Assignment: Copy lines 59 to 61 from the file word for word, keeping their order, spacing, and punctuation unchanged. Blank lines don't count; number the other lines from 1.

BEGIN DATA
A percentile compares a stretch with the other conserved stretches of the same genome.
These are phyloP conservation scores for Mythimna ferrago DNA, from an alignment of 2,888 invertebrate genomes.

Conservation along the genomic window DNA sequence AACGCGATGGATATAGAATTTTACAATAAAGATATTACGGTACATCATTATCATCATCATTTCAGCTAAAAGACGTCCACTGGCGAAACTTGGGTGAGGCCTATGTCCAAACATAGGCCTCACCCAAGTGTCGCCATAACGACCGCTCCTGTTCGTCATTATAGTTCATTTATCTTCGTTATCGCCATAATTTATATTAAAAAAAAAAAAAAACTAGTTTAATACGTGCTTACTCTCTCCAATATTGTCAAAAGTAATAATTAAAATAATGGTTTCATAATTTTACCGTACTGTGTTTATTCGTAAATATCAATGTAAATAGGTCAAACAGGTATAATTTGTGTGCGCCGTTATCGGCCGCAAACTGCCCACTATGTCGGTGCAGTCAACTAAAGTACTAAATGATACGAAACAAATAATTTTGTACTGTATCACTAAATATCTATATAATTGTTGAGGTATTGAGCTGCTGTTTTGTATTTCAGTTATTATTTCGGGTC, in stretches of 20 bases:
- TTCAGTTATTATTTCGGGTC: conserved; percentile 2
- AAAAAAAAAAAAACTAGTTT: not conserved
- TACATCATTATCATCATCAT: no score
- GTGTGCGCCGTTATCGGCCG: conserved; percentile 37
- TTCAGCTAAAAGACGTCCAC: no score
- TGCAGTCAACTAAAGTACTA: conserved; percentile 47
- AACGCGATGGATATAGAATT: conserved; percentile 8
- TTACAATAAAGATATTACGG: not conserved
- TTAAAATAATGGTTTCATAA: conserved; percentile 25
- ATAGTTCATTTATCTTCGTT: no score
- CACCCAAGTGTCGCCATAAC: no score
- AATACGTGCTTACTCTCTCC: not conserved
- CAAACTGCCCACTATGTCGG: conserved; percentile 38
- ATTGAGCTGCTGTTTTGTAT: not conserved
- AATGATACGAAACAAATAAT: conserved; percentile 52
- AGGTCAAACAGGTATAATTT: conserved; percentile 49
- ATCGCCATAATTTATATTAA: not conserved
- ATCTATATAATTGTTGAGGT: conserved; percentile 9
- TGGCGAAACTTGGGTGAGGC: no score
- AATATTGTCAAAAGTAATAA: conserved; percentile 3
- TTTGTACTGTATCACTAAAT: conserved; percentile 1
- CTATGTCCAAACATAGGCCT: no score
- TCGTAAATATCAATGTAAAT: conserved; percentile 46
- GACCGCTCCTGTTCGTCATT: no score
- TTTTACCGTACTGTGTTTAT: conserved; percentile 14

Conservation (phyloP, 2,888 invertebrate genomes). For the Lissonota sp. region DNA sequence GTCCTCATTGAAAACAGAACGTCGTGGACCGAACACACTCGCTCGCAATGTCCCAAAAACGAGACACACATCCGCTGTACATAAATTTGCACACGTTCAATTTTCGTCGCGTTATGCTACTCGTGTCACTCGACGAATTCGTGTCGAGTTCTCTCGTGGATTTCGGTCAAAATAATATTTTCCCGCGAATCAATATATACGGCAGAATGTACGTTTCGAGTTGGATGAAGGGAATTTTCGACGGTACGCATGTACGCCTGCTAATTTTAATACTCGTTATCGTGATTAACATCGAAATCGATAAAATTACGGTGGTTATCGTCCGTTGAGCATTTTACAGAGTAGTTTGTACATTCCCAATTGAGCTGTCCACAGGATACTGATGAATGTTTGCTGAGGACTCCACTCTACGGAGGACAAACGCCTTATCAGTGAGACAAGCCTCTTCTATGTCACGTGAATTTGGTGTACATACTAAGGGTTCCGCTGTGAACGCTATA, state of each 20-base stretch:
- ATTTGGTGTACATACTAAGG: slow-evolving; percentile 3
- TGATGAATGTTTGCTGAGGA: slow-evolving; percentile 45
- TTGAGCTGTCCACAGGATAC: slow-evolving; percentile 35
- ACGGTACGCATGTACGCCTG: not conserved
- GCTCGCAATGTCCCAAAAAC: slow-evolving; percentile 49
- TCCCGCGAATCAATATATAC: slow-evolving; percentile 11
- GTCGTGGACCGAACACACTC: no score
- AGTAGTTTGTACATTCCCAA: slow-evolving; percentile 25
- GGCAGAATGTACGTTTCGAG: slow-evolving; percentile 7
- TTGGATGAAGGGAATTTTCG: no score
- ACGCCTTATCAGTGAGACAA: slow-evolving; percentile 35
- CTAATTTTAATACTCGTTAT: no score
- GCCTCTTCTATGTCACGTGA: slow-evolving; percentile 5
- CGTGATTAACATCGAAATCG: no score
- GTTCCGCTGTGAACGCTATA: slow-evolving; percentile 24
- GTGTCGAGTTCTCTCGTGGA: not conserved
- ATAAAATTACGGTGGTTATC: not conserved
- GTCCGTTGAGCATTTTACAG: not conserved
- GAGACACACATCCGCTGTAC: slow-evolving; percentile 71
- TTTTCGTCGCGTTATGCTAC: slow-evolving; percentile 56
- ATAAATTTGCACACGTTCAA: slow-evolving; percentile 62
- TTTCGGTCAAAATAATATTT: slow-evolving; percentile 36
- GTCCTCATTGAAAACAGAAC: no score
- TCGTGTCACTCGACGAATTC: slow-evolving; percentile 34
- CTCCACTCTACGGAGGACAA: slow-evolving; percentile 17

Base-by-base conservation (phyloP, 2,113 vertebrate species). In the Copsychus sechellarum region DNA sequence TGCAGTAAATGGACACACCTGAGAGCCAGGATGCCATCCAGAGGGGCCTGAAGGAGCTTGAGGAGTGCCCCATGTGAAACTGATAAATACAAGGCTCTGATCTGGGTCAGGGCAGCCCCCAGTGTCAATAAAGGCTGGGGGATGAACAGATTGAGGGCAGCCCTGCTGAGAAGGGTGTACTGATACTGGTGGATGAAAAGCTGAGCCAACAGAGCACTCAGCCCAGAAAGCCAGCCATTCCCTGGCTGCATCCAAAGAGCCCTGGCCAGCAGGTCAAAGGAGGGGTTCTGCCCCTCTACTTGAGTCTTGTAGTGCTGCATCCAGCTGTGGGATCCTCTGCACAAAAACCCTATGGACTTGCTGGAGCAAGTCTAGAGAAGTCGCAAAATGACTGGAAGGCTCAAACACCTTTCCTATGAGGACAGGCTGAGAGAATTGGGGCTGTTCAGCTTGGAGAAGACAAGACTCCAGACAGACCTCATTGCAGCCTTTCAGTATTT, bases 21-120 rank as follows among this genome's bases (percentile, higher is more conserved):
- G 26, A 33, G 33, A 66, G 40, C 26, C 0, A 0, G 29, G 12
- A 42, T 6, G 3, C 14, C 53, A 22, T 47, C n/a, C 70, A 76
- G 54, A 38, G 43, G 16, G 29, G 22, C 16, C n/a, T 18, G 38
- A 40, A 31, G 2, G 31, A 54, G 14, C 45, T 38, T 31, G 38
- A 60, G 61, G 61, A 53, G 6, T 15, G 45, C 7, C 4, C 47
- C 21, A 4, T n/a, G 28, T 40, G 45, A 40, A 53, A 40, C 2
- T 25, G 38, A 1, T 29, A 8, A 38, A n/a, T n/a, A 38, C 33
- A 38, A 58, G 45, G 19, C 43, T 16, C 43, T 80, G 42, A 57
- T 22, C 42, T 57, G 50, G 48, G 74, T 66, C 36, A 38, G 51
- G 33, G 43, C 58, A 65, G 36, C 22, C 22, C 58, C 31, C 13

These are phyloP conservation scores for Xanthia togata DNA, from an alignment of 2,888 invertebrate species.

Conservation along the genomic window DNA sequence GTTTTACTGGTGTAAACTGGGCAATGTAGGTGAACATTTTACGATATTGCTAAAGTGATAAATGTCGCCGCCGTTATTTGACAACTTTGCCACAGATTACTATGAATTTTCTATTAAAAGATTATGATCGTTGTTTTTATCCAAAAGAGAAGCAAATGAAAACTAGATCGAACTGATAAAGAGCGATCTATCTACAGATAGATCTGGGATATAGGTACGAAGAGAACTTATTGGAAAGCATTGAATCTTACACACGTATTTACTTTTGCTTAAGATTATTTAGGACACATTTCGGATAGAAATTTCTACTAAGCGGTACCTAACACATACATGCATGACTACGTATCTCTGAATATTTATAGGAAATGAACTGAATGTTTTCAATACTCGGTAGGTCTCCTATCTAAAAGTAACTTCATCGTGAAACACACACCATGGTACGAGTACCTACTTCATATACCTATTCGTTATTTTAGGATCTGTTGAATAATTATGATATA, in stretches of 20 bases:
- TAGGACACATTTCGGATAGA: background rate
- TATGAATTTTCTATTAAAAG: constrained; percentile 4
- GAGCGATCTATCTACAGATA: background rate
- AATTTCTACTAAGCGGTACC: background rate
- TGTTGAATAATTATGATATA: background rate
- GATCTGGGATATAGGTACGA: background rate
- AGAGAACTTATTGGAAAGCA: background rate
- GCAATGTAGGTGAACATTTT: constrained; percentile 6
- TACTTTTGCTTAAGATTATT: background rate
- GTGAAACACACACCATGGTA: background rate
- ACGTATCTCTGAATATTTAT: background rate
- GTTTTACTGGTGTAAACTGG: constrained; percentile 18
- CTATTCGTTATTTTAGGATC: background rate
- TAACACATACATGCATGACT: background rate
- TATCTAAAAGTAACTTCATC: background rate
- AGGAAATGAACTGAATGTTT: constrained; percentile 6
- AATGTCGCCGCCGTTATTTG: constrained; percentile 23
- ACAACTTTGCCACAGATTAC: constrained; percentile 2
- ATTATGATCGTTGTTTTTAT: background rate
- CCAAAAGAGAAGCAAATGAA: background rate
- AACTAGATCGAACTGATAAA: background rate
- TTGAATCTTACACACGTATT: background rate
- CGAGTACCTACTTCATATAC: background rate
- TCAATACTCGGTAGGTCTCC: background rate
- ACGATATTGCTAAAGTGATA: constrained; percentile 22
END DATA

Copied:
- A 40, A 31, G 2, G 31, A 54, G 14, C 45, T 38, T 31, G 38
- A 60, G 61, G 61, A 53, G 6, T 15, G 45, C 7, C 4, C 47
- C 21, A 4, T n/a, G 28, T 40, G 45, A 40, A 53, A 40, C 2